The Surroundup


  • by Andrew Hawryluk
  • July 24, 2023

We are all aware of the of the joy one gets from giving to Charities.

It makes us feel good about having a cause or benefit that means something to us… sometimes it is a deeply rooted cause that pulls at our heartstrings, or we know someone whose life has been impacted by a sickness or tragedy. Thankfully there are charities around to support just about any cause. These charities do amazing work for individuals and communities alike.

Charities benefit from people or companies donating throughout the year or on a regular pre-planned basis. The reality is that many of us wait until the end of the year to make our donations because, although we do want to help, we don’t get around to it regularly. Giving Tuesday is now a global day of giving that happens at the end of each November (typically after Black Friday and Cyber Monday). This day usually sees a surge in donations for those looking to give, but also getting their tax receipts before time runs out for the current year.

So, what are the proposed changes?

Back in 2006 the government introduced rules which encouraged Canadians to donate publicly traded securities to charities. The donation of these securities eliminates the taxable capital gains of the securities in addition to a donation credit for the value of the securities being gifted. A win-win – for the donor as well as the charities. Quite often people have realized the benefit of giving securities while incorporating the gifting as part of their tax planning to a larger extent than simply writing a cheque from their bank account to the charity directly. This type of gifting is changing however starting January 1, 2024.

The changes for 2024 will impact donors earning more than $173,000. The 2023 budget introduced rules that will increase the tax cost of donating qualifying securities to charity. Capital gains on these donated securities will no longer be tax free, but rather 30% of the capital gain will now be taxable. In addition, the donation tax credit that one would normally receive will be cut in half. These rule changes are part of broader changes to ‘alternative minimum tax’ (AMT). The AMT is a tax calculation that is done alongside your regular tax calculation. Under AMT rules you are allowed fewer deductions, exemptions, and credits. If the AMT tax amount is higher than the regular tax, you’ll be liable to pay the AMT tax amount.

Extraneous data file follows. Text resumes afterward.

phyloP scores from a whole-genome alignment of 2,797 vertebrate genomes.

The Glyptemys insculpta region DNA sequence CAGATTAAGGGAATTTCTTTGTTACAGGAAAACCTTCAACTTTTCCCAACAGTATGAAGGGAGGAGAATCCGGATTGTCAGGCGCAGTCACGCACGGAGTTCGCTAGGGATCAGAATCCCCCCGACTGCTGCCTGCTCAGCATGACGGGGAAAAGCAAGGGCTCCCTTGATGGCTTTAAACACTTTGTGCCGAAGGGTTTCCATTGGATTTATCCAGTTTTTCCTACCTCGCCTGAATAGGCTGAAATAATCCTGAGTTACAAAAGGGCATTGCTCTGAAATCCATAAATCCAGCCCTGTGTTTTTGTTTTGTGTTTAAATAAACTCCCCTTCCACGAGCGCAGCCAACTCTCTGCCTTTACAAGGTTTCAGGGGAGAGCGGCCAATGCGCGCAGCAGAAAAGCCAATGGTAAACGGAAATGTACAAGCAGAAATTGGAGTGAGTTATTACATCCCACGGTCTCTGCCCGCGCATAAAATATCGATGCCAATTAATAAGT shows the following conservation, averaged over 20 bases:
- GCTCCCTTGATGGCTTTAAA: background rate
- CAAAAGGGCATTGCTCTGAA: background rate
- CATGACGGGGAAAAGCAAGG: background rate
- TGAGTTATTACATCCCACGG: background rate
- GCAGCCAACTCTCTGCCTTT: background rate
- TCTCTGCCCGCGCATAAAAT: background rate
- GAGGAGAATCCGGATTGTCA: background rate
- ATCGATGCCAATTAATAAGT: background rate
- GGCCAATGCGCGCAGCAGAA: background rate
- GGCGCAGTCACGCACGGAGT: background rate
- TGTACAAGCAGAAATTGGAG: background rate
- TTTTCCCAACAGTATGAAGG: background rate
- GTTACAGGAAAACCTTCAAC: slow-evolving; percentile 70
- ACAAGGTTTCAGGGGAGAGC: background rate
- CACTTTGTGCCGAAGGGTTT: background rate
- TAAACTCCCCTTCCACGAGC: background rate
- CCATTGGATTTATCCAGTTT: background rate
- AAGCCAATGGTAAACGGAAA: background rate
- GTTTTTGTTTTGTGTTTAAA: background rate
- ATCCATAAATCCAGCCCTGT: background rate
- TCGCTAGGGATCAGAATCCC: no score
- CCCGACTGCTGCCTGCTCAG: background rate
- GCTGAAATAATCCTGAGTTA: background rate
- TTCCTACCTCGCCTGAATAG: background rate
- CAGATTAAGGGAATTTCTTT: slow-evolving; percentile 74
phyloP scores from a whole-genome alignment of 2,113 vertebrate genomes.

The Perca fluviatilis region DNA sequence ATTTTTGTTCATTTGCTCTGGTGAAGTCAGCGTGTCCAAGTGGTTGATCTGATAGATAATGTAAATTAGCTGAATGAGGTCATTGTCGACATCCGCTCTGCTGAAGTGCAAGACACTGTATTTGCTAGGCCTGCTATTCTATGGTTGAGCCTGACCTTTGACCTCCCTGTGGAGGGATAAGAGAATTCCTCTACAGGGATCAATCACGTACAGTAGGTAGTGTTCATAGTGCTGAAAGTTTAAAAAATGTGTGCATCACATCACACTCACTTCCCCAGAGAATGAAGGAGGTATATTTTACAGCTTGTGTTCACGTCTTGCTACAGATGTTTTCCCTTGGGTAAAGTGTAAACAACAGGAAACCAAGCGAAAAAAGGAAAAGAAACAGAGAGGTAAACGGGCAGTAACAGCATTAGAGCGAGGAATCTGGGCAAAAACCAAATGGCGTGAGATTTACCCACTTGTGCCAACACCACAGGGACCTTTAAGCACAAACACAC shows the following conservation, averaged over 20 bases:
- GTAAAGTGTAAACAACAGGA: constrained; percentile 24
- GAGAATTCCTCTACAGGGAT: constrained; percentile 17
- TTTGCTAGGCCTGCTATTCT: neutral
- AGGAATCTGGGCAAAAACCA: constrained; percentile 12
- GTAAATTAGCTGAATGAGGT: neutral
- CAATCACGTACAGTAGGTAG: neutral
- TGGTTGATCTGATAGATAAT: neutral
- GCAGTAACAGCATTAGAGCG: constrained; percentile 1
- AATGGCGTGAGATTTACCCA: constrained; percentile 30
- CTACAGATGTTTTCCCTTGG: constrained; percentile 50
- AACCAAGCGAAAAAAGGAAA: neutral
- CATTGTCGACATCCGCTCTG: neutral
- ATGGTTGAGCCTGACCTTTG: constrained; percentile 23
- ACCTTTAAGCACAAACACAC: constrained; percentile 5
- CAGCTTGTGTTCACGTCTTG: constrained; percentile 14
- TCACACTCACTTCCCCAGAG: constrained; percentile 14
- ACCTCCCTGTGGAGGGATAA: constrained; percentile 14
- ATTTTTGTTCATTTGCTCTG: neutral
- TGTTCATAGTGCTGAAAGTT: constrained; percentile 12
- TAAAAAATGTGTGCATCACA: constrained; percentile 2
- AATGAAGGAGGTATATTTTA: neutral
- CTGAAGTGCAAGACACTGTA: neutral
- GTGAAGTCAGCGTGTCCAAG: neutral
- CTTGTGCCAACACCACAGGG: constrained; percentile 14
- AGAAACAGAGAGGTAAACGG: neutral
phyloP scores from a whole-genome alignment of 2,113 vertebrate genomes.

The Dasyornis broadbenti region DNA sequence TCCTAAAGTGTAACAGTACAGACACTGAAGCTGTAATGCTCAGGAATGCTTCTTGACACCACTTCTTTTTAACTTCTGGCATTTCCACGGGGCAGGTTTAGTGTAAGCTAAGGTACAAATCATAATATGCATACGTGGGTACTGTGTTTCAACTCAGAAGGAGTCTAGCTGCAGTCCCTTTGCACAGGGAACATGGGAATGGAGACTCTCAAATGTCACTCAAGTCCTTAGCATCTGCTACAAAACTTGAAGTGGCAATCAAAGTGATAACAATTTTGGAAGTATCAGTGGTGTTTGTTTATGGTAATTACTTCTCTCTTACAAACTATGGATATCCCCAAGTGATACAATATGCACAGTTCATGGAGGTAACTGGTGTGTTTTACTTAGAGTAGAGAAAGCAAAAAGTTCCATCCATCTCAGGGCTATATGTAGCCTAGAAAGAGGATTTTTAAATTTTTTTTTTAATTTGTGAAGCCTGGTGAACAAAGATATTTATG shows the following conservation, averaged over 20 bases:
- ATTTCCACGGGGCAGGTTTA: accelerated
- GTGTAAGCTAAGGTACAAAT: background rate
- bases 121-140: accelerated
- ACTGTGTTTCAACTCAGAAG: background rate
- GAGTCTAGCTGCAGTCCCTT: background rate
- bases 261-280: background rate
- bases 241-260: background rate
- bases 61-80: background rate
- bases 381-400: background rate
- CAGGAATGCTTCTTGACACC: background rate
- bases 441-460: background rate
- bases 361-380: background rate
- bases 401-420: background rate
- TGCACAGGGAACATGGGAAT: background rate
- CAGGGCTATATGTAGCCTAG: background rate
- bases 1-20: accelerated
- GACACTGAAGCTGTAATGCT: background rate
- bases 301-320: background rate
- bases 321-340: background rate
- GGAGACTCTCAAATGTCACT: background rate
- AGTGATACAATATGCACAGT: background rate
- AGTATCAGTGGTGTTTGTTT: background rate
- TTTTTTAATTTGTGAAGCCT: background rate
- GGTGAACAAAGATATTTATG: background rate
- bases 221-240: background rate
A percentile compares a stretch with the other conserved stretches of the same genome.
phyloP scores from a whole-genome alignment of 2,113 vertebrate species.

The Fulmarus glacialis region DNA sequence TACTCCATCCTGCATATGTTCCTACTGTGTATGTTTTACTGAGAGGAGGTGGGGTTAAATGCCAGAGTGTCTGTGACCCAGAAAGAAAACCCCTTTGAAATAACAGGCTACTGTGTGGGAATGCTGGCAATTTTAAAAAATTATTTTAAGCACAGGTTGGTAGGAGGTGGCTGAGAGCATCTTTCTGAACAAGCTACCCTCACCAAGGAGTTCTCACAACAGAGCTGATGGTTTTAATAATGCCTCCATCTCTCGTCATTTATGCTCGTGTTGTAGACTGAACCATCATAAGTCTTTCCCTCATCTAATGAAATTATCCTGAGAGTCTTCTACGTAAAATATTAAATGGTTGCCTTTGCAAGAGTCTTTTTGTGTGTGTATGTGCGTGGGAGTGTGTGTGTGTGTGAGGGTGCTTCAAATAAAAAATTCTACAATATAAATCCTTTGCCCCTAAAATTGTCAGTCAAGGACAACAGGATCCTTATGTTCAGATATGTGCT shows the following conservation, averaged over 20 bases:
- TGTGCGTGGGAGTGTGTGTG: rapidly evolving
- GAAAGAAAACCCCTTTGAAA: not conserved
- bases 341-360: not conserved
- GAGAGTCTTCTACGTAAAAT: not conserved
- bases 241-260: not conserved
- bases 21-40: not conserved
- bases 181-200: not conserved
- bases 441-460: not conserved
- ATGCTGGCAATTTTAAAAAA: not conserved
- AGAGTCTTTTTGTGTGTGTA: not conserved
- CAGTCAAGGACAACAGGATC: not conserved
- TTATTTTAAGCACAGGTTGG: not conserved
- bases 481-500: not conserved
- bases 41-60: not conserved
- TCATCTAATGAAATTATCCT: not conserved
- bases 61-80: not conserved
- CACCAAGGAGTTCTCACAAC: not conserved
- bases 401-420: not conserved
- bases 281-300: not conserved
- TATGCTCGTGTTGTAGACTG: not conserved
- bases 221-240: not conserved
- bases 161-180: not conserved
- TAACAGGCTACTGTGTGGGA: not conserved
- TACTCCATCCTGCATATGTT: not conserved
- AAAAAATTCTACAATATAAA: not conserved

Fear not – If you have specific causes or charities that you typically support or have considered donating to (now or in the future), now may be the time to get those donations in place. For larger donations or strategies, Donor Advised Funds (DAF) are charitable investment accounts designed to help facilitate the giving of funds for charitable purposes. If you have broader giving ideas or issues around potential capital gains in the future, please talk to us to see if this is something you should be considering for you and your family.

The upcoming changes around donations of publicly traded securities are set to impact charities significantly. We all want to help ensure the charities doing great work for our communities remain in place and continue to support those around us or needing these benefits.

Be well, stay connected, and remember, there’s more than one way to wealth.

By Andrew Hawryluk
Wealth Advisor
Assante Financial Management Ltd.